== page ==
“Sleep Readiness” is the title of Chapter 11 of the United States of America Department of the Army field manual (FM 7-22) that prepares young men and women to become soldiers. It is the official document that describes how all young recruits will acquire necessary skills during the process that is sometimes referred to as basic training or “boot camp.” Updated in 2020, it is based on empirical data using traditional scientific methods. Sleep is serious business.
If you have not already done so, please read Blog Posts 1 through 5 that describe how sleep is important and beneficial, from the point of view of the United States of America Department of the Army. I have lightly edited, added emphasis, and condensed Chapter 11 in order to show you how “Sleep Readiness” can also help parents help their child sleep better.
Initially, I posted Chapter 11 (Blog Posts 1 through 5) to emphasize the value of healthy sleep. Based on the material presented in Chapter 11 of the Army field manual, Blog Posts 6 through 15 show how basic principles of sleep apply, not only to military basic training, but also to parenting.
Going forward, I will post specific information for parents and children based on my book, “Healthy Sleep Habits, Happy Child.” Please do not be put off by my book’s length. For now, only read the single, age-appropriate Chapter for your child. Later, if you wish, read Chapters on What is Healthy Sleep, Why Healthy Sleep is Important, and Preventing Sleep problems. Finally, if needed, read the Chapter on Sleep Solutions.
The American Academy of Pediatrics discourages having a television or other media in the child’s bedroom because of the association with a variety of sleep problems and a late bedtime.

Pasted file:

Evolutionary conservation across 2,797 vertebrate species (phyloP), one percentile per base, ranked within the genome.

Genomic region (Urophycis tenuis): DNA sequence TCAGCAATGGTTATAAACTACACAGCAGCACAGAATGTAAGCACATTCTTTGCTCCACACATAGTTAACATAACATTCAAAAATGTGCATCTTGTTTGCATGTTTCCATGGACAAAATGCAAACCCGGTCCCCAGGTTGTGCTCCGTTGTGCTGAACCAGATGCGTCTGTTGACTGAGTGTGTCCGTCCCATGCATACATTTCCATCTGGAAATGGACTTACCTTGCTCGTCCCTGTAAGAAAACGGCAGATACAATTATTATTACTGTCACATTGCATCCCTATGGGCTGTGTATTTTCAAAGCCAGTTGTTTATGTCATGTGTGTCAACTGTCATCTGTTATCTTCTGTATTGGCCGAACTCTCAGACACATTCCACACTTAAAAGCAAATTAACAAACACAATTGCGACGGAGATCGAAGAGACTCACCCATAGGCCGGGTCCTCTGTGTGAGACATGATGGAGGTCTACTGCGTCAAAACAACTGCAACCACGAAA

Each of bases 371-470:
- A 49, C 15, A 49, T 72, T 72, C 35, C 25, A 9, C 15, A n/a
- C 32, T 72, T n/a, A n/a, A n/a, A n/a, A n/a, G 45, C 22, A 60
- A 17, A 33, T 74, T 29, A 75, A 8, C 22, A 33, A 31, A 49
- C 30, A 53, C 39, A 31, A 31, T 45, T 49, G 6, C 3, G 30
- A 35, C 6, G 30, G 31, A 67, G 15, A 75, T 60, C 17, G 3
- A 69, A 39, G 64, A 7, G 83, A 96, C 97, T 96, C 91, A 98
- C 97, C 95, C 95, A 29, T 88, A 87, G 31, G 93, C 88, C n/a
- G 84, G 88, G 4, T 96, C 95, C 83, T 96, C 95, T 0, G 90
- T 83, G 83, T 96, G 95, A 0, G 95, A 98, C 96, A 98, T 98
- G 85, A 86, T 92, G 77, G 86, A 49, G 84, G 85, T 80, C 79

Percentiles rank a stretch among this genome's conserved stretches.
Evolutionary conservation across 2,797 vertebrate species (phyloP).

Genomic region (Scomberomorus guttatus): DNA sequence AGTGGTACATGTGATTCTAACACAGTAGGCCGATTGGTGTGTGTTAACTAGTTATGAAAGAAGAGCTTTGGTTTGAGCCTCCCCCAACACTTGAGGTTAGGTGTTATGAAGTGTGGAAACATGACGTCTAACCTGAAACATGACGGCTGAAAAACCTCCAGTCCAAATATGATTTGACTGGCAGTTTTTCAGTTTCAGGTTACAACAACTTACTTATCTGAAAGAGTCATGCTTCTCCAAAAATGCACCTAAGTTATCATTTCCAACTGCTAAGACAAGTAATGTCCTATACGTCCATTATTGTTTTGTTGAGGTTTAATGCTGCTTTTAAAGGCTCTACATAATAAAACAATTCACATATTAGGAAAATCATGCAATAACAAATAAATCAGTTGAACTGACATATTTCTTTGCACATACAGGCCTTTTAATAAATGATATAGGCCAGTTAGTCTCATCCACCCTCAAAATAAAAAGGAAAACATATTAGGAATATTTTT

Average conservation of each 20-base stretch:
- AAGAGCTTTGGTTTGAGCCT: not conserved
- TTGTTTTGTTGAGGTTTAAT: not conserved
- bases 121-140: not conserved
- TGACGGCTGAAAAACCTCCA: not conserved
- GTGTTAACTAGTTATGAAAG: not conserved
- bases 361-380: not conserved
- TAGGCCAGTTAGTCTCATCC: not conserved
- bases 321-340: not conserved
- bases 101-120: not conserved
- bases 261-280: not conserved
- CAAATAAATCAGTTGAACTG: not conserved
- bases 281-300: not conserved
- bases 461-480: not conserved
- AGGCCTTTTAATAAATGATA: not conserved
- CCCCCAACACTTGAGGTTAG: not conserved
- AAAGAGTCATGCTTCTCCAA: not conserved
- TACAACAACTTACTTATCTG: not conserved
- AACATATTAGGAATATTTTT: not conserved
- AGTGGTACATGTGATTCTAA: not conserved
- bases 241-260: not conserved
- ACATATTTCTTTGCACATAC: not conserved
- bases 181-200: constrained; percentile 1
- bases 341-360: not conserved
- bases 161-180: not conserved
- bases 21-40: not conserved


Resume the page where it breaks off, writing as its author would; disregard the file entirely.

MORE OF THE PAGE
In Singapore, television viewing among infants aged 6 months or younger showed the greatest reduction in sleep. In the United Kingdom, 75% of children 6 to 36 months used touchscreens daily; increase use was associated with decrease night sleep duration.
In 2007, a nationally representative survey in the U. S. showed that a television was present in the child’s bedroom:
The association between more TV viewing and less sleep is especially focused in households with lower income/lower education where there tends to be more sleep problems. For example, a 2019 study of children about 3 to 6 years old showed that about 36% of families had a TV in the child’s bedroom. Among the families where a TV was not present in the child’s bedroom, 80% of the mothers had a college degree or higher-level education supporting the observation associating TV in bedroom with lower SES. However, among families where a TV was present in the child’s bedroom, 33% of the mothers had a college degree or higher education level.
Similarly, another study of children 1 to 6 years showed that about 51% of families had a TV in the child’s bedroom. Among these families, 73% had a university education. In a subgroup of these families who had a TV in the child’s bedroom, some children had more nightmares and other sleep disturbances, and in this subgroup, 84% of mothers had a university education.
So why do well-educated families allow a television in their child’s bedroom?
(To be continued)
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